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(iii) The Demonstratives
The Demonstratives in Sema also show a two-way opposition in number, viz; singular and plural. In the case of the demonstratives, the plural morpheme is not directly attached to it, rather an empty morph, viz; pa intervenes between the demonstrative root and the plural morphemes, as in :

hi `this’ hipaqó `these’
ti `that’ tipaqó `those’

hipaqóye ac kini               `these are two dogs’, etc.
We have so far seen that though plurality in Sema is basically the property of the noun phrase, it is applicable to the nouns, pronouns and the demonstratives in Sema. In addition, duality is applicable to personal pronouns human being class andoccurs occasionally with the nouns. It might now be pertinent to mention here that the grammatical category of number is not an obligatory grammatical category, in as much as the number of a noun/pronoun functioning as the subject/object of a sentence does not show any concord/agreement in number with any other grammatical class in Sema, for instance :

niye śwa `I went’
nikuzoye śwa `we (dual) went’
ni´ł ye śwa `we went’
apu lakhģ no kpkamihu kae `a boy caught the robber’
apuqó kpkamihu kae `the boys caught the robber’
apuqó kpkamiqóhu kae `the boys caught the robbers’ etc.

(iv) Allomorphs of the plural morpheme
(a) Singular : As mentioned earlier, the singular is left unmarked.
(b) Dual : kuzo It has a positional variant ma occurring after the III person personal pronouns, kuzo occurs after I and II person personal pronouns. köma and pama also occur after nouns non-human being class in some dailects and nouns human being class respectively.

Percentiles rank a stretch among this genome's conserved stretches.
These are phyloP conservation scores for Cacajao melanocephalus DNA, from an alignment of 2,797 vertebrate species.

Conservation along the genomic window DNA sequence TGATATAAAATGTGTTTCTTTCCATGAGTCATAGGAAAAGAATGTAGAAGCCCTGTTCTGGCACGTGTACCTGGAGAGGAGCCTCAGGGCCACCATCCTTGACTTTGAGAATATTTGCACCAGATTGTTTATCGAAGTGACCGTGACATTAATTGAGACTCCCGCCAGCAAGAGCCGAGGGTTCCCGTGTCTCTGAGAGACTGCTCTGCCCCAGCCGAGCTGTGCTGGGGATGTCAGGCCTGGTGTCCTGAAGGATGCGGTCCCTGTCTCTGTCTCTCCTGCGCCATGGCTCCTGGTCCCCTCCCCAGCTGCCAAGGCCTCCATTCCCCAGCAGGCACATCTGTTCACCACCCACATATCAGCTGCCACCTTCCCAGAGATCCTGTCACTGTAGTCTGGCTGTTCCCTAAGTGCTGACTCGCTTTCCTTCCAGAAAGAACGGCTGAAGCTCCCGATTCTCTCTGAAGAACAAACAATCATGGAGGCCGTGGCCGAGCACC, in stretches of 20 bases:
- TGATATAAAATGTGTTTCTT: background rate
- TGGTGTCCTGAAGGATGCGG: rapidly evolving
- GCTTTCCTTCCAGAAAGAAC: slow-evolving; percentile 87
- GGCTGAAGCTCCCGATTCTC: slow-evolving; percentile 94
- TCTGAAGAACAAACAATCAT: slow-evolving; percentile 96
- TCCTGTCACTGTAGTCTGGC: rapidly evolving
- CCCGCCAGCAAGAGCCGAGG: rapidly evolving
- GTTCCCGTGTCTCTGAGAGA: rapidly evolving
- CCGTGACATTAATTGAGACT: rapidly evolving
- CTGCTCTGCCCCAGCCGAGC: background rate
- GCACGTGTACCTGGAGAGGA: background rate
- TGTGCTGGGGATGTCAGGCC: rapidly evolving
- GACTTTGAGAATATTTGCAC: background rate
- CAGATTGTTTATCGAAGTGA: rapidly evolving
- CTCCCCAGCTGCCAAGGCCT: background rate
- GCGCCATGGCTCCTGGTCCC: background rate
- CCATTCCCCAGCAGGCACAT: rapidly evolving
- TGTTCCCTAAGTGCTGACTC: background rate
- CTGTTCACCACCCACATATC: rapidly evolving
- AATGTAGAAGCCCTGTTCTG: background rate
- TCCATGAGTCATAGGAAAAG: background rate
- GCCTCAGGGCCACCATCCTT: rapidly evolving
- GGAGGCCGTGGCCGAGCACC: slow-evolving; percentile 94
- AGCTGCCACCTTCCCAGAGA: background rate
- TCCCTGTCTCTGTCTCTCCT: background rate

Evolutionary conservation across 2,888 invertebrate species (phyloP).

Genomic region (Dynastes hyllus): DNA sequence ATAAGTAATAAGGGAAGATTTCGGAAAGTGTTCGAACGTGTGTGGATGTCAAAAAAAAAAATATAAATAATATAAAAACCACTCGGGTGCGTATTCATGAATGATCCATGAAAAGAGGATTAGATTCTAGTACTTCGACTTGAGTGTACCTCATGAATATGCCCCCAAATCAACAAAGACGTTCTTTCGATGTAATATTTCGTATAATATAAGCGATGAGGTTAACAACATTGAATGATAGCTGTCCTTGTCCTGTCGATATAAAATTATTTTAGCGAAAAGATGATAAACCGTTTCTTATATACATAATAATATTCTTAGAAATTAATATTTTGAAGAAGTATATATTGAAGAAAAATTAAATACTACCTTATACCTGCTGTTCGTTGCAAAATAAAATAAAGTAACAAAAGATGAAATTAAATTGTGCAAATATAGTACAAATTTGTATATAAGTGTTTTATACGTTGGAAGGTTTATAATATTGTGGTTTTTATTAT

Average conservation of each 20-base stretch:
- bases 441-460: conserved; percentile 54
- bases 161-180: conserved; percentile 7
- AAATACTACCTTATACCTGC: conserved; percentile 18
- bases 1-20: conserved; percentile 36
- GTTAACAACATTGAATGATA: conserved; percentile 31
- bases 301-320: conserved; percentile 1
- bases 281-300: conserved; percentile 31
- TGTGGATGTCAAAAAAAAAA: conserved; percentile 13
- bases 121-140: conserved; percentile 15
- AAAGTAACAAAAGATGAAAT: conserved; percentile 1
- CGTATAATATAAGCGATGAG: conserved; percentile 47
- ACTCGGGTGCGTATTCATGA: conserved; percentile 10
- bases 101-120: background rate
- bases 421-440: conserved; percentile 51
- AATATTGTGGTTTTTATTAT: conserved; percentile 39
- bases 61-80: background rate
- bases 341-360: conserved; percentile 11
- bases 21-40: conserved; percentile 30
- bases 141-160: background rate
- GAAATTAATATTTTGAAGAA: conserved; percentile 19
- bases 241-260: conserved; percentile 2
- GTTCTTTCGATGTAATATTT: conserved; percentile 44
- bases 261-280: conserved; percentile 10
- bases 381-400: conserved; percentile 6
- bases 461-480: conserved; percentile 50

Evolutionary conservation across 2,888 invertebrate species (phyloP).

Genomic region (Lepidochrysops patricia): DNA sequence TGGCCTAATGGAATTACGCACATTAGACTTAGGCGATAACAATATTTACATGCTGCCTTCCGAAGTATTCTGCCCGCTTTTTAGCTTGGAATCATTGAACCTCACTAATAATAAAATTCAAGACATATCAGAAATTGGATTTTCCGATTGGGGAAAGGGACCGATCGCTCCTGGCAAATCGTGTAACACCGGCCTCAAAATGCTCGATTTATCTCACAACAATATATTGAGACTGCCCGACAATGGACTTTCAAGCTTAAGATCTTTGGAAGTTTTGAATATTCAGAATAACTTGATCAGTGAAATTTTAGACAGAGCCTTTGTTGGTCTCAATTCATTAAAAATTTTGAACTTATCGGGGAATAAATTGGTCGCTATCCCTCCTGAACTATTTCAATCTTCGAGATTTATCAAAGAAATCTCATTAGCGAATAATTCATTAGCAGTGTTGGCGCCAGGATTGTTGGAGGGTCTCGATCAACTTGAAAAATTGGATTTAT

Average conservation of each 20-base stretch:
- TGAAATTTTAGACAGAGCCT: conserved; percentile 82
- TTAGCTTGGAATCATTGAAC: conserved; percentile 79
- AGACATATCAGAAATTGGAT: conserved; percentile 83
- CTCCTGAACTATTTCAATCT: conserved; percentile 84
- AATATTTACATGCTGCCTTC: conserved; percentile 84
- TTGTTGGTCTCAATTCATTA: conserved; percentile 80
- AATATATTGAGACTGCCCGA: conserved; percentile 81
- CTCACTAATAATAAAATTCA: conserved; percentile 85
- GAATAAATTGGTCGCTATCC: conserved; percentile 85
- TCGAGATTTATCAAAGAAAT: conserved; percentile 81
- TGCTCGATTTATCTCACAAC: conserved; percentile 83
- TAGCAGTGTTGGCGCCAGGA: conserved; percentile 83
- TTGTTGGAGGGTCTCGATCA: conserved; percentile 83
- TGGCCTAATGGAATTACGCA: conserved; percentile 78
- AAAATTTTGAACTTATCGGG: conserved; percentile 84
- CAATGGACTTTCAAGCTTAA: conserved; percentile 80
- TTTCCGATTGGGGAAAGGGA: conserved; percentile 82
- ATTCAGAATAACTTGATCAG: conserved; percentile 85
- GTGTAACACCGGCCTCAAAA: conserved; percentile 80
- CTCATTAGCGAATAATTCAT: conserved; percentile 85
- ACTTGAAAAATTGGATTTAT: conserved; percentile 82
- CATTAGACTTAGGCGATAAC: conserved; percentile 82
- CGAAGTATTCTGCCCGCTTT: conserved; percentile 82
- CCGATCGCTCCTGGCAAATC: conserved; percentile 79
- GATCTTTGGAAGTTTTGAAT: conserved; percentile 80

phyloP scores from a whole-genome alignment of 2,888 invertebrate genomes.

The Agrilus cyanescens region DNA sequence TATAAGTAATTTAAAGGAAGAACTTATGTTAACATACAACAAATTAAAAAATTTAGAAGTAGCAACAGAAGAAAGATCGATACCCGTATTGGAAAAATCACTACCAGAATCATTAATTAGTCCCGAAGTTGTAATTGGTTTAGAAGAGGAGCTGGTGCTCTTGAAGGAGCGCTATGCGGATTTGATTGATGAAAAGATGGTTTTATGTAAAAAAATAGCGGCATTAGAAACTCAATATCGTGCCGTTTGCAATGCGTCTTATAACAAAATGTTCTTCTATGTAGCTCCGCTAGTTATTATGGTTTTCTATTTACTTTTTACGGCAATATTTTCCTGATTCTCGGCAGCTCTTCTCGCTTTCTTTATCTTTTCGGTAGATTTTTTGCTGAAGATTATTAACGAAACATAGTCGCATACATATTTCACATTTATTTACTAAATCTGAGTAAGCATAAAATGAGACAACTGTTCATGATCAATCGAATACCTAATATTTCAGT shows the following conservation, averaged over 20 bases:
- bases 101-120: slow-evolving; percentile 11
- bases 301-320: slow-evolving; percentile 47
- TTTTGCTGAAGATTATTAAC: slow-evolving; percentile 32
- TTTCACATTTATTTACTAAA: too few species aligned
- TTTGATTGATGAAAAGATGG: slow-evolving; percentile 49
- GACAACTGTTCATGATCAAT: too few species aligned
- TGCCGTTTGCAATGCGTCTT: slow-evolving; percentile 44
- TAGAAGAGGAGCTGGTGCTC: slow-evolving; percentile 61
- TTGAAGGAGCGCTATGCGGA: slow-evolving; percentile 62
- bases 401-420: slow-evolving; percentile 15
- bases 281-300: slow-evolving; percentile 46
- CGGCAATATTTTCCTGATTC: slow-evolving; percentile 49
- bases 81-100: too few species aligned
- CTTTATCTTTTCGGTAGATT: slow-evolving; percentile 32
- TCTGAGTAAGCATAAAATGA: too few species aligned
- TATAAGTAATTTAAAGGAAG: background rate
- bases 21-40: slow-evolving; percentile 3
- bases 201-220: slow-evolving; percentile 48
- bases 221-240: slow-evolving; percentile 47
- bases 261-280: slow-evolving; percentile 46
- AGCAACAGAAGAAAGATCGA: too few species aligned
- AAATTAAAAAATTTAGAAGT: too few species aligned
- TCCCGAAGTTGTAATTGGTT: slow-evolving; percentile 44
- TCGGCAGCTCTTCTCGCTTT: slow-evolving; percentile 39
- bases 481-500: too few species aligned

(c) Plural : qó It has three positional variants, viz;
(i) li occurs in free variation with qó after anu `child’ as in : anuli ~ anunoqó `children;
(ii) ´   ł occurs with the personal pronouns. In this there is a slight overlapping in that the plural for the nouns usually refers to two or more persons/objects while the plural for the personal pronouns refers to three or more persons. This overlapping however, is ignored here.
(iii) qó occurs as the last constituent in a noun phrase including a demonstrative pronoun. The only particles that can follow the plural marker qó are the conjunctive particles, the particles showing the case relationships including the focus markers and the emphatic particles. Gender
The grammatical category of gender is applicable in Sema only to some nouns and to the third person pronoun in the singular. The nouns in Sema show a three-way opposition in gender, viz. common, masculine and feminine. While the base form itself indicates the common gender, the masculine and feminine gender, wherever applicable are marked overtly. The gender of the noun/pronoun, however, does not show any agreement in gender with any other grammatical class in a sentence in Sema. A detailed discussion of the occurrence of the grammatical category of gender in Sema follows:
(i) Nouns
Personal names. - While personal names referring to the male beings are not marked by any separate gender marker, all original Sema names of the women/girls take the feminine gender suffix /li/ as in :
Hatoli, Ekili, Tokhali etc.
Under the influence of Christianity, most of the children in the present generation are given various Christian names like :
Mary, Rita, Joan etc.
Hence the earlier pattern of differentiating the personal names of the males from the females by looking at the phonemic shape of the name (i.e. whether or not they carry the feminine gender suffix li) is no more possible.
Names of professions.- A few names referring to certain professions show a three-way opposition in gender viz. common, feminine and masculine genders. The common gender denotes both the males and females engaged in the profession. While the feminine gender refers to the women engaged in the profession, the masculine gender refers to the males engaged in the profession. Wherever the base form itself indicates the common gender, the word for boy/maid are suffixed to the base form of the noun.







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